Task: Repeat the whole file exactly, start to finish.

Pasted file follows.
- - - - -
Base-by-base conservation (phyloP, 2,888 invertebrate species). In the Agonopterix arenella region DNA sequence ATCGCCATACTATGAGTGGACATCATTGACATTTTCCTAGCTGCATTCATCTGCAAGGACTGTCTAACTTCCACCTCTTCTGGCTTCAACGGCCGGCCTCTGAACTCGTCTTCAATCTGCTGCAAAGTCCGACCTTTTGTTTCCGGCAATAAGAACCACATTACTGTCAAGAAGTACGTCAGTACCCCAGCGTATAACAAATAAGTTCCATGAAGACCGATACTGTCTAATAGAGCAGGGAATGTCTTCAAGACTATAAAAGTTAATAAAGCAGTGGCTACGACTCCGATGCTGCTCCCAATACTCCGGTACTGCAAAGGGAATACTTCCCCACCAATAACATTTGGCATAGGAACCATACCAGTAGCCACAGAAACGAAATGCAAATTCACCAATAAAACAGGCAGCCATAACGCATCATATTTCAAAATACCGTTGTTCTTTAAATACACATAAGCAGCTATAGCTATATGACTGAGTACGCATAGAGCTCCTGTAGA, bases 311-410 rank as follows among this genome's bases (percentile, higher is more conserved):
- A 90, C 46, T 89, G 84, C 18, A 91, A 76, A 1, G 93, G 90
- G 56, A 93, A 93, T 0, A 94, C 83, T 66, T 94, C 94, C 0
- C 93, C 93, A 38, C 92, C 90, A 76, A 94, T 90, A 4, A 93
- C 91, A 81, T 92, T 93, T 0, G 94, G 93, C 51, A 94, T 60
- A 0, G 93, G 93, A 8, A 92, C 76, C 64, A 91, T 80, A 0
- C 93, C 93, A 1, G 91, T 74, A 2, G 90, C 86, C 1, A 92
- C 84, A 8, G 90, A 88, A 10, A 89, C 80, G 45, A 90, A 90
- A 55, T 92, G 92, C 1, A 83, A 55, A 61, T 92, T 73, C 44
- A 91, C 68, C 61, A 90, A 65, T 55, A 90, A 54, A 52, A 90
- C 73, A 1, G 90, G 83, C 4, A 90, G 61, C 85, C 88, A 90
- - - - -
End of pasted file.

Base-by-base conservation (phyloP, 2,888 invertebrate species). In the Agonopterix arenella region DNA sequence ATCGCCATACTATGAGTGGACATCATTGACATTTTCCTAGCTGCATTCATCTGCAAGGACTGTCTAACTTCCACCTCTTCTGGCTTCAACGGCCGGCCTCTGAACTCGTCTTCAATCTGCTGCAAAGTCCGACCTTTTGTTTCCGGCAATAAGAACCACATTACTGTCAAGAAGTACGTCAGTACCCCAGCGTATAACAAATAAGTTCCATGAAGACCGATACTGTCTAATAGAGCAGGGAATGTCTTCAAGACTATAAAAGTTAATAAAGCAGTGGCTACGACTCCGATGCTGCTCCCAATACTCCGGTACTGCAAAGGGAATACTTCCCCACCAATAACATTTGGCATAGGAACCATACCAGTAGCCACAGAAACGAAATGCAAATTCACCAATAAAACAGGCAGCCATAACGCATCATATTTCAAAATACCGTTGTTCTTTAAATACACATAAGCAGCTATAGCTATATGACTGAGTACGCATAGAGCTCCTGTAGA, bases 311-410 rank as follows among this genome's bases (percentile, higher is more conserved):
- A 90, C 46, T 89, G 84, C 18, A 91, A 76, A 1, G 93, G 90
- G 56, A 93, A 93, T 0, A 94, C 83, T 66, T 94, C 94, C 0
- C 93, C 93, A 38, C 92, C 90, A 76, A 94, T 90, A 4, A 93
- C 91, A 81, T 92, T 93, T 0, G 94, G 93, C 51, A 94, T 60
- A 0, G 93, G 93, A 8, A 92, C 76, C 64, A 91, T 80, A 0
- C 93, C 93, A 1, G 91, T 74, A 2, G 90, C 86, C 1, A 92
- C 84, A 8, G 90, A 88, A 10, A 89, C 80, G 45, A 90, A 90
- A 55, T 92, G 92, C 1, A 83, A 55, A 61, T 92, T 73, C 44
- A 91, C 68, C 61, A 90, A 65, T 55, A 90, A 54, A 52, A 90
- C 73, A 1, G 90, G 83, C 4, A 90, G 61, C 85, C 88, A 90